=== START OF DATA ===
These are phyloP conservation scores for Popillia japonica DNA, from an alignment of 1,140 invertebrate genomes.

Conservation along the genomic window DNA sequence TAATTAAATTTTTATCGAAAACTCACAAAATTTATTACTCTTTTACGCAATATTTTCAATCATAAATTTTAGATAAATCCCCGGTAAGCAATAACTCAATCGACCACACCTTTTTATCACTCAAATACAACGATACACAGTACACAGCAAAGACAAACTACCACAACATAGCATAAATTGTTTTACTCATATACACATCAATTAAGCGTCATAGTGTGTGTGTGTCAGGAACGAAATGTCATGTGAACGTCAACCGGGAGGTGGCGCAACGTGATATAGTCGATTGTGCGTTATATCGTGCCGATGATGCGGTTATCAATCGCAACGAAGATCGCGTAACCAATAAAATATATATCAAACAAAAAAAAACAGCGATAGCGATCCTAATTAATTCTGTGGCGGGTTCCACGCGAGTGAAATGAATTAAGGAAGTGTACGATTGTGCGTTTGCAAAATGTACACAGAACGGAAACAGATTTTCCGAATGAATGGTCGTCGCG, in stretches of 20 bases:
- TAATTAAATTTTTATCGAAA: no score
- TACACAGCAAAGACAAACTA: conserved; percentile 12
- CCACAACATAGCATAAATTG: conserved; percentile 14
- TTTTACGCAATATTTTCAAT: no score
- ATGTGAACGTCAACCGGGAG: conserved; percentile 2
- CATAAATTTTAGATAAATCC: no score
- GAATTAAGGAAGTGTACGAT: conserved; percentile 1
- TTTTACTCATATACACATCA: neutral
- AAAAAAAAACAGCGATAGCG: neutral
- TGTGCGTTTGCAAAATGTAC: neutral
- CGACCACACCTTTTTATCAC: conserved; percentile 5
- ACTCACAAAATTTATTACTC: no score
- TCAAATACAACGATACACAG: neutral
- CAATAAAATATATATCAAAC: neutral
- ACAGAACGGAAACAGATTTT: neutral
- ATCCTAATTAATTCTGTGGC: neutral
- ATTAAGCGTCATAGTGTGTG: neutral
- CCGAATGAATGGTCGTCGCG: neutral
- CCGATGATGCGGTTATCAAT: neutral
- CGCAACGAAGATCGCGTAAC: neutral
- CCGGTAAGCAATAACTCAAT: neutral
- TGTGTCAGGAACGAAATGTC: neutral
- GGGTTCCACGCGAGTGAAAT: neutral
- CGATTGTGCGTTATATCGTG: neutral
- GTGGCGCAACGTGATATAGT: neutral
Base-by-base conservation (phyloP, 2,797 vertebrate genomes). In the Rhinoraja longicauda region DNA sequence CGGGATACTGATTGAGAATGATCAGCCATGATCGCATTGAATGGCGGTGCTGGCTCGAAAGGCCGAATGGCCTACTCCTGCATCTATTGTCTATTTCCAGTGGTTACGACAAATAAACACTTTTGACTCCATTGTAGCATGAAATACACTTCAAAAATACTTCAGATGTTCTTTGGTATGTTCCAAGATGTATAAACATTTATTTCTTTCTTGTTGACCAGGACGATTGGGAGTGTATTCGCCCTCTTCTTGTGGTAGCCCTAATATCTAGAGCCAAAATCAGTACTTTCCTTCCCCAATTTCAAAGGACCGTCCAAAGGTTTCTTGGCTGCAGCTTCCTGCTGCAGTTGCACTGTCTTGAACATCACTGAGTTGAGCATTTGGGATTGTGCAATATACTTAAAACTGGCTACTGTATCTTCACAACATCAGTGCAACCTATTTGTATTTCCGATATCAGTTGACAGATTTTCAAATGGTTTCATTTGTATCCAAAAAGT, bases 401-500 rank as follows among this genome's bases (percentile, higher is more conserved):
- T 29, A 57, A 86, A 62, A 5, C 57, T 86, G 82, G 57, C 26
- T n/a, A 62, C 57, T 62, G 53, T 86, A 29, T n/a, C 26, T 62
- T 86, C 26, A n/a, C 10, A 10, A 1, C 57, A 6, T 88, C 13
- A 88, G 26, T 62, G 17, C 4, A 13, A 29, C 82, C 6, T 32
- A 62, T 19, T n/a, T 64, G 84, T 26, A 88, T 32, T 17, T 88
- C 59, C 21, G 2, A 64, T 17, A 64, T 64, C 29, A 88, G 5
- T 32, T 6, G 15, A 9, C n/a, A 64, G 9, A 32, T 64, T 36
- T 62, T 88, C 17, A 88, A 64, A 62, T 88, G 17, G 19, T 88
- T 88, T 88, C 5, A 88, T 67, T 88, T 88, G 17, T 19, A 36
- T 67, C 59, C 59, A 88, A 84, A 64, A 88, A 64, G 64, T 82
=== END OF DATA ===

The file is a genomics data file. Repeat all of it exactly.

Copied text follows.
These are phyloP conservation scores for Popillia japonica DNA, from an alignment of 1,140 invertebrate genomes.

Conservation along the genomic window DNA sequence TAATTAAATTTTTATCGAAAACTCACAAAATTTATTACTCTTTTACGCAATATTTTCAATCATAAATTTTAGATAAATCCCCGGTAAGCAATAACTCAATCGACCACACCTTTTTATCACTCAAATACAACGATACACAGTACACAGCAAAGACAAACTACCACAACATAGCATAAATTGTTTTACTCATATACACATCAATTAAGCGTCATAGTGTGTGTGTGTCAGGAACGAAATGTCATGTGAACGTCAACCGGGAGGTGGCGCAACGTGATATAGTCGATTGTGCGTTATATCGTGCCGATGATGCGGTTATCAATCGCAACGAAGATCGCGTAACCAATAAAATATATATCAAACAAAAAAAAACAGCGATAGCGATCCTAATTAATTCTGTGGCGGGTTCCACGCGAGTGAAATGAATTAAGGAAGTGTACGATTGTGCGTTTGCAAAATGTACACAGAACGGAAACAGATTTTCCGAATGAATGGTCGTCGCG, in stretches of 20 bases:
- TAATTAAATTTTTATCGAAA: no score
- TACACAGCAAAGACAAACTA: conserved; percentile 12
- CCACAACATAGCATAAATTG: conserved; percentile 14
- TTTTACGCAATATTTTCAAT: no score
- ATGTGAACGTCAACCGGGAG: conserved; percentile 2
- CATAAATTTTAGATAAATCC: no score
- GAATTAAGGAAGTGTACGAT: conserved; percentile 1
- TTTTACTCATATACACATCA: neutral
- AAAAAAAAACAGCGATAGCG: neutral
- TGTGCGTTTGCAAAATGTAC: neutral
- CGACCACACCTTTTTATCAC: conserved; percentile 5
- ACTCACAAAATTTATTACTC: no score
- TCAAATACAACGATACACAG: neutral
- CAATAAAATATATATCAAAC: neutral
- ACAGAACGGAAACAGATTTT: neutral
- ATCCTAATTAATTCTGTGGC: neutral
- ATTAAGCGTCATAGTGTGTG: neutral
- CCGAATGAATGGTCGTCGCG: neutral
- CCGATGATGCGGTTATCAAT: neutral
- CGCAACGAAGATCGCGTAAC: neutral
- CCGGTAAGCAATAACTCAAT: neutral
- TGTGTCAGGAACGAAATGTC: neutral
- GGGTTCCACGCGAGTGAAAT: neutral
- CGATTGTGCGTTATATCGTG: neutral
- GTGGCGCAACGTGATATAGT: neutral
Base-by-base conservation (phyloP, 2,797 vertebrate genomes). In the Rhinoraja longicauda region DNA sequence CGGGATACTGATTGAGAATGATCAGCCATGATCGCATTGAATGGCGGTGCTGGCTCGAAAGGCCGAATGGCCTACTCCTGCATCTATTGTCTATTTCCAGTGGTTACGACAAATAAACACTTTTGACTCCATTGTAGCATGAAATACACTTCAAAAATACTTCAGATGTTCTTTGGTATGTTCCAAGATGTATAAACATTTATTTCTTTCTTGTTGACCAGGACGATTGGGAGTGTATTCGCCCTCTTCTTGTGGTAGCCCTAATATCTAGAGCCAAAATCAGTACTTTCCTTCCCCAATTTCAAAGGACCGTCCAAAGGTTTCTTGGCTGCAGCTTCCTGCTGCAGTTGCACTGTCTTGAACATCACTGAGTTGAGCATTTGGGATTGTGCAATATACTTAAAACTGGCTACTGTATCTTCACAACATCAGTGCAACCTATTTGTATTTCCGATATCAGTTGACAGATTTTCAAATGGTTTCATTTGTATCCAAAAAGT, bases 401-500 rank as follows among this genome's bases (percentile, higher is more conserved):
- T 29, A 57, A 86, A 62, A 5, C 57, T 86, G 82, G 57, C 26
- T n/a, A 62, C 57, T 62, G 53, T 86, A 29, T n/a, C 26, T 62
- T 86, C 26, A n/a, C 10, A 10, A 1, C 57, A 6, T 88, C 13
- A 88, G 26, T 62, G 17, C 4, A 13, A 29, C 82, C 6, T 32
- A 62, T 19, T n/a, T 64, G 84, T 26, A 88, T 32, T 17, T 88
- C 59, C 21, G 2, A 64, T 17, A 64, T 64, C 29, A 88, G 5
- T 32, T 6, G 15, A 9, C n/a, A 64, G 9, A 32, T 64, T 36
- T 62, T 88, C 17, A 88, A 64, A 62, T 88, G 17, G 19, T 88
- T 88, T 88, C 5, A 88, T 67, T 88, T 88, G 17, T 19, A 36
- T 67, C 59, C 59, A 88, A 84, A 64, A 88, A 64, G 64, T 82